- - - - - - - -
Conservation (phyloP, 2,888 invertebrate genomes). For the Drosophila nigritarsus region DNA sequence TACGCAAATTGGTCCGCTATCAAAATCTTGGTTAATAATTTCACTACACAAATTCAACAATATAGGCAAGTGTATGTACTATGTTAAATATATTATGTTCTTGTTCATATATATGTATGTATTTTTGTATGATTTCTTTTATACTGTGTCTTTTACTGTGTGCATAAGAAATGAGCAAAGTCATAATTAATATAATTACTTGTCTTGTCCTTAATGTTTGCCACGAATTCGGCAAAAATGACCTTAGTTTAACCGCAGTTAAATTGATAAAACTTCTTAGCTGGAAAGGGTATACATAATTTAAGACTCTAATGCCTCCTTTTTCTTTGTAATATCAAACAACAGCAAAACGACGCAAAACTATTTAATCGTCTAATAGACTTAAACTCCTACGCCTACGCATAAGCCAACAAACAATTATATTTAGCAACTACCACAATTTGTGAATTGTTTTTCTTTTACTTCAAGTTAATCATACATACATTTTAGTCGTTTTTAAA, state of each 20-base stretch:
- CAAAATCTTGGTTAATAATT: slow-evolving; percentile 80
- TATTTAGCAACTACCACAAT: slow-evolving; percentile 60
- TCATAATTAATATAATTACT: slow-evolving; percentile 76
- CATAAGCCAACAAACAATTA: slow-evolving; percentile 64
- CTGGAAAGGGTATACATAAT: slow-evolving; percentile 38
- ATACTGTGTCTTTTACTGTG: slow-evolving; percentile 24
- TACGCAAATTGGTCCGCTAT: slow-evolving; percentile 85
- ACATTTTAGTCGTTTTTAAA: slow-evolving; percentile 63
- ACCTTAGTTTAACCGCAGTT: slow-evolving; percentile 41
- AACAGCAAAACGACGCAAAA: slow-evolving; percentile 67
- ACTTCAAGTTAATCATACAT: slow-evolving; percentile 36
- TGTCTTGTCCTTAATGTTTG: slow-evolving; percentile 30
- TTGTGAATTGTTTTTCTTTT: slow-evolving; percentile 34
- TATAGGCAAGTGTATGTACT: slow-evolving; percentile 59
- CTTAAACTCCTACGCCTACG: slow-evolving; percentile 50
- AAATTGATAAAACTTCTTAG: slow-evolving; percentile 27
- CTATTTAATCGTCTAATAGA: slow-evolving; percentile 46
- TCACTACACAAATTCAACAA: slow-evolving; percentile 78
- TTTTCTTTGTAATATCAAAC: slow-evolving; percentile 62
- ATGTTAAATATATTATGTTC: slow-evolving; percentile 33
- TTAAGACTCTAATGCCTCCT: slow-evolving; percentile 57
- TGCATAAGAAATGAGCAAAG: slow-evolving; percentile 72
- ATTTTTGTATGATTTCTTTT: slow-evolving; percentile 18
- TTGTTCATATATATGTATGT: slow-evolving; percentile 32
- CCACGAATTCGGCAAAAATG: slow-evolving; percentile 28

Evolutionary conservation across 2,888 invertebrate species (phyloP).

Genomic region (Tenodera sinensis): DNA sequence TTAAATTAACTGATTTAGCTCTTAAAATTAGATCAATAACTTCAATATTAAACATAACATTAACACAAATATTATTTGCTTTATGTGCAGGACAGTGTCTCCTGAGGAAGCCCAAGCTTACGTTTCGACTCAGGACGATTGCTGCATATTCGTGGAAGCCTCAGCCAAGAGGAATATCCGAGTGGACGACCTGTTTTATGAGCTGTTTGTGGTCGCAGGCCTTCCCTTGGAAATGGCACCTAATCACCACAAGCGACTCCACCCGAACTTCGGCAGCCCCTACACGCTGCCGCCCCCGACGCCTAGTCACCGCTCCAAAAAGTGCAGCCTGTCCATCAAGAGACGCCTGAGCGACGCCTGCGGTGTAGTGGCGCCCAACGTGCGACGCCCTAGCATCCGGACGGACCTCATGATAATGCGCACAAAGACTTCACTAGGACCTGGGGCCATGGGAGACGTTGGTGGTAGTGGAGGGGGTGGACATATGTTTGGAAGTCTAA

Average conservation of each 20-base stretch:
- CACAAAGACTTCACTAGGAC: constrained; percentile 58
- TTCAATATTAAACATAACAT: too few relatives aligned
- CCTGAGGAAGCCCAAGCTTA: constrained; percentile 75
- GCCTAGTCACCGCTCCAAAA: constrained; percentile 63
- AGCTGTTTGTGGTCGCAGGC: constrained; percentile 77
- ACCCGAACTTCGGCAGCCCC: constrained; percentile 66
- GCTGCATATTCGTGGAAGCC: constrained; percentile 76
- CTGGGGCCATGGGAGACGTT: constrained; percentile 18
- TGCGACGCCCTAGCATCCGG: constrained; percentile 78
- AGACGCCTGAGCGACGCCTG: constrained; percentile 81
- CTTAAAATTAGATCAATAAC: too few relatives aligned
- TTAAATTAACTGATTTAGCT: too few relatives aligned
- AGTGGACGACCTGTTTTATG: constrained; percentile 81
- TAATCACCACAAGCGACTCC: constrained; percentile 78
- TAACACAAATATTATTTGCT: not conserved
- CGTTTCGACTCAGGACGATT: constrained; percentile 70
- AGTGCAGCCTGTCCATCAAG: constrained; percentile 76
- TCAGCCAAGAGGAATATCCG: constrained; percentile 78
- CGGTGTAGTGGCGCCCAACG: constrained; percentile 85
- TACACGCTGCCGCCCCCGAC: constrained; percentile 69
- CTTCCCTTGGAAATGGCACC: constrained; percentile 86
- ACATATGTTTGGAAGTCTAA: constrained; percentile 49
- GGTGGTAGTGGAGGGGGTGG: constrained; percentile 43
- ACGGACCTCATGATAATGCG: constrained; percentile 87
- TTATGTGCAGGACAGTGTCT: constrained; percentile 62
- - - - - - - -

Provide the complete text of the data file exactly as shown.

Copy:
Conservation (phyloP, 2,888 invertebrate genomes). For the Drosophila nigritarsus region DNA sequence TACGCAAATTGGTCCGCTATCAAAATCTTGGTTAATAATTTCACTACACAAATTCAACAATATAGGCAAGTGTATGTACTATGTTAAATATATTATGTTCTTGTTCATATATATGTATGTATTTTTGTATGATTTCTTTTATACTGTGTCTTTTACTGTGTGCATAAGAAATGAGCAAAGTCATAATTAATATAATTACTTGTCTTGTCCTTAATGTTTGCCACGAATTCGGCAAAAATGACCTTAGTTTAACCGCAGTTAAATTGATAAAACTTCTTAGCTGGAAAGGGTATACATAATTTAAGACTCTAATGCCTCCTTTTTCTTTGTAATATCAAACAACAGCAAAACGACGCAAAACTATTTAATCGTCTAATAGACTTAAACTCCTACGCCTACGCATAAGCCAACAAACAATTATATTTAGCAACTACCACAATTTGTGAATTGTTTTTCTTTTACTTCAAGTTAATCATACATACATTTTAGTCGTTTTTAAA, state of each 20-base stretch:
- CAAAATCTTGGTTAATAATT: slow-evolving; percentile 80
- TATTTAGCAACTACCACAAT: slow-evolving; percentile 60
- TCATAATTAATATAATTACT: slow-evolving; percentile 76
- CATAAGCCAACAAACAATTA: slow-evolving; percentile 64
- CTGGAAAGGGTATACATAAT: slow-evolving; percentile 38
- ATACTGTGTCTTTTACTGTG: slow-evolving; percentile 24
- TACGCAAATTGGTCCGCTAT: slow-evolving; percentile 85
- ACATTTTAGTCGTTTTTAAA: slow-evolving; percentile 63
- ACCTTAGTTTAACCGCAGTT: slow-evolving; percentile 41
- AACAGCAAAACGACGCAAAA: slow-evolving; percentile 67
- ACTTCAAGTTAATCATACAT: slow-evolving; percentile 36
- TGTCTTGTCCTTAATGTTTG: slow-evolving; percentile 30
- TTGTGAATTGTTTTTCTTTT: slow-evolving; percentile 34
- TATAGGCAAGTGTATGTACT: slow-evolving; percentile 59
- CTTAAACTCCTACGCCTACG: slow-evolving; percentile 50
- AAATTGATAAAACTTCTTAG: slow-evolving; percentile 27
- CTATTTAATCGTCTAATAGA: slow-evolving; percentile 46
- TCACTACACAAATTCAACAA: slow-evolving; percentile 78
- TTTTCTTTGTAATATCAAAC: slow-evolving; percentile 62
- ATGTTAAATATATTATGTTC: slow-evolving; percentile 33
- TTAAGACTCTAATGCCTCCT: slow-evolving; percentile 57
- TGCATAAGAAATGAGCAAAG: slow-evolving; percentile 72
- ATTTTTGTATGATTTCTTTT: slow-evolving; percentile 18
- TTGTTCATATATATGTATGT: slow-evolving; percentile 32
- CCACGAATTCGGCAAAAATG: slow-evolving; percentile 28

Evolutionary conservation across 2,888 invertebrate species (phyloP).

Genomic region (Tenodera sinensis): DNA sequence TTAAATTAACTGATTTAGCTCTTAAAATTAGATCAATAACTTCAATATTAAACATAACATTAACACAAATATTATTTGCTTTATGTGCAGGACAGTGTCTCCTGAGGAAGCCCAAGCTTACGTTTCGACTCAGGACGATTGCTGCATATTCGTGGAAGCCTCAGCCAAGAGGAATATCCGAGTGGACGACCTGTTTTATGAGCTGTTTGTGGTCGCAGGCCTTCCCTTGGAAATGGCACCTAATCACCACAAGCGACTCCACCCGAACTTCGGCAGCCCCTACACGCTGCCGCCCCCGACGCCTAGTCACCGCTCCAAAAAGTGCAGCCTGTCCATCAAGAGACGCCTGAGCGACGCCTGCGGTGTAGTGGCGCCCAACGTGCGACGCCCTAGCATCCGGACGGACCTCATGATAATGCGCACAAAGACTTCACTAGGACCTGGGGCCATGGGAGACGTTGGTGGTAGTGGAGGGGGTGGACATATGTTTGGAAGTCTAA

Average conservation of each 20-base stretch:
- CACAAAGACTTCACTAGGAC: constrained; percentile 58
- TTCAATATTAAACATAACAT: too few relatives aligned
- CCTGAGGAAGCCCAAGCTTA: constrained; percentile 75
- GCCTAGTCACCGCTCCAAAA: constrained; percentile 63
- AGCTGTTTGTGGTCGCAGGC: constrained; percentile 77
- ACCCGAACTTCGGCAGCCCC: constrained; percentile 66
- GCTGCATATTCGTGGAAGCC: constrained; percentile 76
- CTGGGGCCATGGGAGACGTT: constrained; percentile 18
- TGCGACGCCCTAGCATCCGG: constrained; percentile 78
- AGACGCCTGAGCGACGCCTG: constrained; percentile 81
- CTTAAAATTAGATCAATAAC: too few relatives aligned
- TTAAATTAACTGATTTAGCT: too few relatives aligned
- AGTGGACGACCTGTTTTATG: constrained; percentile 81
- TAATCACCACAAGCGACTCC: constrained; percentile 78
- TAACACAAATATTATTTGCT: not conserved
- CGTTTCGACTCAGGACGATT: constrained; percentile 70
- AGTGCAGCCTGTCCATCAAG: constrained; percentile 76
- TCAGCCAAGAGGAATATCCG: constrained; percentile 78
- CGGTGTAGTGGCGCCCAACG: constrained; percentile 85
- TACACGCTGCCGCCCCCGAC: constrained; percentile 69
- CTTCCCTTGGAAATGGCACC: constrained; percentile 86
- ACATATGTTTGGAAGTCTAA: constrained; percentile 49
- GGTGGTAGTGGAGGGGGTGG: constrained; percentile 43
- ACGGACCTCATGATAATGCG: constrained; percentile 87
- TTATGTGCAGGACAGTGTCT: constrained; percentile 62